by night. This is the dry season. From the 15th of April to the 15th of October the monsoon reverses, and blows from the south-west. The season of daily rains and tornadoes commences. The temperature rises from 80.6° to 84.2°, at which it remains day and night. April and May are the hottest months (from 86° to 93.2°). The damp unwholesome heat sometimes produces dysentery and cholera. The climate of Annam is less regular. The north-easterly monsoon, which is “the ocean-wind,” brings the rains in September. The north-easterly gales lower the temperature below 59°. September is the month in which the typhoon blows. During the dry season—June, July and August—the thermometer oscillates between 86° and 95°. The nights, however, are comparatively cool. Tongking has a winter season—October to May. The temperature, lowered by fog and the rains, does not rise above 75.2° and descends to 50° over the delta, and to 44.6° and even 42.8° in the highlands, where white frost is occasionally seen. The summer, on the other hand, is scorching. The wind veers to the south-east and remains there until October. The temperature rises to over 83°; often it reaches and continues for several days at 95° or even more. The nights are distressingly airless. The Laos country in the interior and lying at a high altitude is cooler and drier. Its deep valleys and high hills vary its climate.
Fauna and Flora.—From the populous cultivated districts wild animals, once plentiful, have retired towards the wooded and mountainous districts. The wild life of Laos includes fairly numerous herds of elephants, the rhinoceros (one- and two-horned; rhinoceros horn is employed as a “medicine”), tiger, panther, brown bear, tree-bear, monkeys and rats, among which are the musk rat, the palm rat and the nu-khi, or rat found in the rice-fields of the highlands, in which its ravages are considerable. In mountain districts the leopard, wild boar and deer are found, and in the neighbourhood of habitations the tiger-cat and ichneumon. The buffalo is commonly found wild in Laos; as a domesticated animal it also holds a prominent place. The zebu bull is used for transport purposes. Attempts to acclimatize the Arab horse and to introduce sheep from Aden and China have failed. There is, however, an indigenous race of horses, excellent in spite of their small size—the horses of Phu-Yen. Among birds the woodcock, peacock and numerous species of duck inhabit the woods and marshes. The goose and guinea-fowl appear, as also the turkey, to have become easily acclimatized. Reptiles (apart from the caimans of the Mekong, which attain a length of over 30 ft., and are much appreciated by the Annamese as food) are extremely numerous and varied in species. The rivers are rich in fish. The sole is found in the rivers of Tongking. The Mekong is fished for two species peculiar to it—the pa-beuk and the pa-leun, which attain a length of nearly 6 ft. All varieties of mosquitoes, ants and leeches combine to render the forests bordering the Mekong impracticable. Peculiar species of grubs and caterpillars destroy the cotton and coffee plantations of Cochin-China. The silkworm may be said to be indigenous in Tongking, where there are several thousand acres of mulberry trees.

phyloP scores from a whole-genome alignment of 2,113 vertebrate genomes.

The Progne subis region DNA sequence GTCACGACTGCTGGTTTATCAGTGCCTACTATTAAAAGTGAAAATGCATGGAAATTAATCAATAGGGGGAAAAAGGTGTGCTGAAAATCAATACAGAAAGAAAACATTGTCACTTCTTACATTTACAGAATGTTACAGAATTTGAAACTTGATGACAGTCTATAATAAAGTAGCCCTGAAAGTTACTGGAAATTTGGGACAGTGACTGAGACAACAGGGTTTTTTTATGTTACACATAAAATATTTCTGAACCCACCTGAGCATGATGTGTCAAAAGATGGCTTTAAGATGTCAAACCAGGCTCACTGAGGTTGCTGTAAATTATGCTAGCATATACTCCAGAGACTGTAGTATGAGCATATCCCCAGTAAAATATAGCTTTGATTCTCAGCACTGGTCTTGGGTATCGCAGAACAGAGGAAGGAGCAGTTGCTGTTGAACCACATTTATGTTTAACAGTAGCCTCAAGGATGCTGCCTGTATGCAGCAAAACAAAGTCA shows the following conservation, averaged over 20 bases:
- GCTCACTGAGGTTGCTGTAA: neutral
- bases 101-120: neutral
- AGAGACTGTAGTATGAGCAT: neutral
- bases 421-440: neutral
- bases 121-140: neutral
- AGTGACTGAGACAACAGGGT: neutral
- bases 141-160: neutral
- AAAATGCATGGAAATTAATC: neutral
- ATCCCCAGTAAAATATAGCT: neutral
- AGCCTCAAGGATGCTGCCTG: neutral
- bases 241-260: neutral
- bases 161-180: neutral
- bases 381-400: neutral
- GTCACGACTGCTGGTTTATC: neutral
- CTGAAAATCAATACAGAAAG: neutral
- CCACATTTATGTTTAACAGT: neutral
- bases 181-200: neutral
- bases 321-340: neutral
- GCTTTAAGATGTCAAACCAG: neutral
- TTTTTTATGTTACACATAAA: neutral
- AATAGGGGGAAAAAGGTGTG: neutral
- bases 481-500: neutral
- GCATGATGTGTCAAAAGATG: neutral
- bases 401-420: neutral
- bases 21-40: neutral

The flora is inter-tropical, and comprises nearly all the trees known in China and Japan. The bamboo is utilized in building and a variety of other ways. Formerly the teak was believed not to exist in the forests of Indo-China, but it was found some years ago in considerable abundance, and plantations of it have been made. Certain hard woods are used for marqueterie and other ornamental work. Rubber is also exploited. Cotton, previously cultivated in Cochin-China and Cambodia, gives excellent results in Laos. Tea, of which there are a certain number of plantations in the highlands of Tongking and Annam, grows wild in Upper Laos, and in quality closely resembles the Pou-eurl or Pueul variety noted in Yun-nan. Cocoa, coffee and cotton are cultivated in Tongking and Cambodia. Cinnamon and cardamoms are gathered in Laos and Annam. Ground nuts, sesame, sugar canes, pepper, jute, tobacco and indigo are also grown. The area under rice, which is incomparably the most important crop, is approximately 1,750,000 acres. All European fruits and vegetables have been introduced into Tongking, and with certain exceptions—the grape, for example—succeed perfectly. Measures taken to secure the monopoly of opium have notably increased the cultivation of the poppy.